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The Volusia County Historic Courthouse clock — which has been silent for about a year — will ring again throughout Downtown DeLand, but not soon.

Though broken and silent, the chimes in the clock — which also displays the incorrect time — have not been forgotten, Volusia County spokeswoman Pat Kuehn said. 

In two to four months, the county will seek bids for the job of completely rebuilding the 89-year-old clock. The county is looking for experts to write the scope of work.

“It’s not easy to fix, because it’s hard to get parts for such an old clock,” Kuehn wrote in an email to The Beacon. 

In 2016, the county paid $2,780 to Thee Clockmaker Shoppe in Mount Dora to replace the main bearings in the towering timepiece, according to Kuehn.

About a year later, the music died. The chimes ceased tolling the Westminster Quarters every 15 minutes. And, the timekeeping faltered. The clock is about an hour and 10 minutes behind.

“Thee Clockmaker Shoppe provided a part for one problem, but then another part broke. It’s old,” Kuehn said. 

Some residents miss the ding-donging; others miss being able to glance up — from north, south, east and west — to see the time. 

Mariah Mann, owner of Got Knots, a massage-therapy business in the Conrad Building across the street from the old courthouse, said she misses the tolling. So have her clients.

“I work on the hour, so they’re used to hearing it like every 15 minutes,” Mann said. “I’ve missed it.”

The nationwide search for a clockworker is expected to take four to six months, according to Kuehn.

The county isn’t sure how much of the old timepiece will be replaced. But this time, she said, the fix should stick.

“We will modernize the mechanism so we can purchase new parts as needed,” Kuehn wrote. “When the project is complete, the clock will start chiming again.”

Meanwhile, according to Volusia County Facilities Management Director George Baker, the clock tower structure and platform are undergoing safety upgrades.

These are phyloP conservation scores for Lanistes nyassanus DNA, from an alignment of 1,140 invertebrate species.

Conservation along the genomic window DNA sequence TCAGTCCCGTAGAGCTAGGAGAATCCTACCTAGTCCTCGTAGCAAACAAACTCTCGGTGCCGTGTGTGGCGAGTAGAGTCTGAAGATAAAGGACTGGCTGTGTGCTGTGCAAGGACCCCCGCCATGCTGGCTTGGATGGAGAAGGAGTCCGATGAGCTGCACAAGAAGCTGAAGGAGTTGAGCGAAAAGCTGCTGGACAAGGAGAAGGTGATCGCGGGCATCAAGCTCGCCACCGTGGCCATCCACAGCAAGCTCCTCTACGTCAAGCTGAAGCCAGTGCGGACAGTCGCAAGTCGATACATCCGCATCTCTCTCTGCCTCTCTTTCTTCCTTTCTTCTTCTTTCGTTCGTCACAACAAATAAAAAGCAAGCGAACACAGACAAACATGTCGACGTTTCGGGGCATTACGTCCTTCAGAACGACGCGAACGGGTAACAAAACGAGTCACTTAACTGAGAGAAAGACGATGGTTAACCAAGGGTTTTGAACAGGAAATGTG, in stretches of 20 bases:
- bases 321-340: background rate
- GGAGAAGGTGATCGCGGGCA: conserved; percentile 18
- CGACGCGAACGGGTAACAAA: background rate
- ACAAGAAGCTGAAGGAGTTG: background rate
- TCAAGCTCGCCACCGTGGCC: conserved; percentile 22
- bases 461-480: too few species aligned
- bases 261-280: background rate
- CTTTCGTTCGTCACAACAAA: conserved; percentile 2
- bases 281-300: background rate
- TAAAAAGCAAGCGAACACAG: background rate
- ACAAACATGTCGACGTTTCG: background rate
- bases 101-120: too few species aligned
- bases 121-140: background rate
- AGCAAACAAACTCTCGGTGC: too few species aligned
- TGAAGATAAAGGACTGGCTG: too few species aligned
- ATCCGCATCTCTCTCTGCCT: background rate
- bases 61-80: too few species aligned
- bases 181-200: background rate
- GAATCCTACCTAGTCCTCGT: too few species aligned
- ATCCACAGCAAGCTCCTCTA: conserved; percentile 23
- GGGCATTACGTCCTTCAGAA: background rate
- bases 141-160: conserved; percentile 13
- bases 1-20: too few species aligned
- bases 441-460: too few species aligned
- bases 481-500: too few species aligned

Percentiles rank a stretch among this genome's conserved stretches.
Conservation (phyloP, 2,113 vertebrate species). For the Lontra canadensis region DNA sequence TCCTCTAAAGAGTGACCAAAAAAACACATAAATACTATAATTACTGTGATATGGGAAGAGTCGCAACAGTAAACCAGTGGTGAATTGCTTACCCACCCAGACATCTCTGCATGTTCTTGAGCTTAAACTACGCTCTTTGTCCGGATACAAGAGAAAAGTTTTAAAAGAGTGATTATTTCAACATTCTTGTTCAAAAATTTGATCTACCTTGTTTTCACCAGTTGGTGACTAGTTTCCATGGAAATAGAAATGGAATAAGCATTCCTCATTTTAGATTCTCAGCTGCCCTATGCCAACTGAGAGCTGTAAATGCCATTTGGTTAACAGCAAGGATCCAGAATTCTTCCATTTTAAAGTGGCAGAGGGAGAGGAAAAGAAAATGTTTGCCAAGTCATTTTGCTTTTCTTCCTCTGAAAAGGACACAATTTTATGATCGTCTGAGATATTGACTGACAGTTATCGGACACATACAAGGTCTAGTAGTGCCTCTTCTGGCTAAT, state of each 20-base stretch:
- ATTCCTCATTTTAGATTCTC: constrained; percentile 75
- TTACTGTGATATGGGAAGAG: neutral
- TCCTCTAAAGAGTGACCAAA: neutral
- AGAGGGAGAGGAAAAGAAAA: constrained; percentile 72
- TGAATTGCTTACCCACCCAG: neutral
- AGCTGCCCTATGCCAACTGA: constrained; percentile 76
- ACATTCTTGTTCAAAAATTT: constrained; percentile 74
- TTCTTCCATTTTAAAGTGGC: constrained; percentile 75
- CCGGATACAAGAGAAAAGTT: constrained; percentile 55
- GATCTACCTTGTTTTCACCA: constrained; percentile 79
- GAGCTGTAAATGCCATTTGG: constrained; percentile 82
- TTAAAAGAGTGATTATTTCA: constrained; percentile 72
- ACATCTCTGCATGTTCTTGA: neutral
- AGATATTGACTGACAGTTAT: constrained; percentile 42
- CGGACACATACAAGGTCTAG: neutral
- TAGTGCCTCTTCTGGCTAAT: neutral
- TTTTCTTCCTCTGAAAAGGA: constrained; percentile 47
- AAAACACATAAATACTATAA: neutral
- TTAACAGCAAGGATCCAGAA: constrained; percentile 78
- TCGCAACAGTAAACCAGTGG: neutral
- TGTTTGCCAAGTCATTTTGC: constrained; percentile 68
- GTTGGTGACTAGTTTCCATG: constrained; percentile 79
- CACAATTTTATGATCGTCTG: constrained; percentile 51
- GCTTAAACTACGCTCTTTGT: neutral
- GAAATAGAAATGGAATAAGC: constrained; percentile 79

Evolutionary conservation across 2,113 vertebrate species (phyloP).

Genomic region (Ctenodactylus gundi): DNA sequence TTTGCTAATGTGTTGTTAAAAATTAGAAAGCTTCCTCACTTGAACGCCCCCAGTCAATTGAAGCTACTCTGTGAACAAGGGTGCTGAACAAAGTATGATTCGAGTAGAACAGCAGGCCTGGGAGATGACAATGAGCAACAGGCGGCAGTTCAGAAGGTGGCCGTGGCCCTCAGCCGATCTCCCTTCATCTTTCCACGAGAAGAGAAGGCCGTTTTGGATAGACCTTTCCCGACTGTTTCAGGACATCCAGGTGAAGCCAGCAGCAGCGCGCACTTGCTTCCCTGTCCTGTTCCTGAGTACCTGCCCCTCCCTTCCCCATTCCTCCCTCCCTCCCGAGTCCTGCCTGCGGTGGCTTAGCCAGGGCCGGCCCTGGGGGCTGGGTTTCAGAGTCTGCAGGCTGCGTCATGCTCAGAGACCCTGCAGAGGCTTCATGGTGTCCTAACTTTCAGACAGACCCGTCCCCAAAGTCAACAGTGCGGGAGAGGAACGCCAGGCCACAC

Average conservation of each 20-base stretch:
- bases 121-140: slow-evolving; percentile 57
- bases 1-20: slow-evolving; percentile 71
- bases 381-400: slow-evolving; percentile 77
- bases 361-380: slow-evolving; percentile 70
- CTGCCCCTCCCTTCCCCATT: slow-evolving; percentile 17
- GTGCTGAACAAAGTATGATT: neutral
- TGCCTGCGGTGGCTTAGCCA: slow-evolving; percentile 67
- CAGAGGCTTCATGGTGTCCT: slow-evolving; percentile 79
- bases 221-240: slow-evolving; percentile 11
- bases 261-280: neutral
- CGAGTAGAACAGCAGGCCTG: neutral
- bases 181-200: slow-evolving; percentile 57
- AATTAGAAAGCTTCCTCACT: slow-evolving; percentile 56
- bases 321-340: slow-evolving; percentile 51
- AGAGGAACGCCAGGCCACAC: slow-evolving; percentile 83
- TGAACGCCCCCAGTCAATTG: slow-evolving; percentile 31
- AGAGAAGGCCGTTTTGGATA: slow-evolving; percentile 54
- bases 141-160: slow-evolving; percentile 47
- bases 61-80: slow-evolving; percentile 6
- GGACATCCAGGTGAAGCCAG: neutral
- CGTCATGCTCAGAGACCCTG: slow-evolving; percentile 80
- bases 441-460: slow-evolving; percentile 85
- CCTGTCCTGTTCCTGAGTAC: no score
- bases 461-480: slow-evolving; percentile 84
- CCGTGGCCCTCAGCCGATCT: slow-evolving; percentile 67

“Completion date is June 18, 2018,” Baker wrote in an email. “Once the safety project is complete, we will get back up there.”

No budget for the project has been established, Baker said.

“We do not have a scope of work to go out for bids yet,” he said in a phone interview.

Experts and engineers must write the scope of work, but anyone who does so may not bid on the project.

“It would be like the fox watching the henhouse,” Baker said.

With only a handful of people nationwide who engineer and restore clockworks, finding one for each part of the project is challenging, he said. 

Though it has been suggested the historic timekeeper be modernized to digital, Baker said that’s not a consideration.

“That would be the last thing I’d do before I got fired,” he said, laughing. “The citizens would rake me over the coals.”

Before any solution is finalized, it must be approved by the City of DeLand’s Historic Preservation Board, Baker said. 

It’s possible the complex, century-old bell/chime mechanism will be replaced with an electronic striker, which simply extends and contracts. Baker promised it would sound like the old chimes.

“But the electronic is more accurate, requires less maintenance, and you can get parts for it,” he said.

Mann hopes to see all four sides in sync. 

“Depending on what side of the clock you look at, it might be five minutes fast, five minutes slow. That doesn’t help my clients,” she said, laughing.


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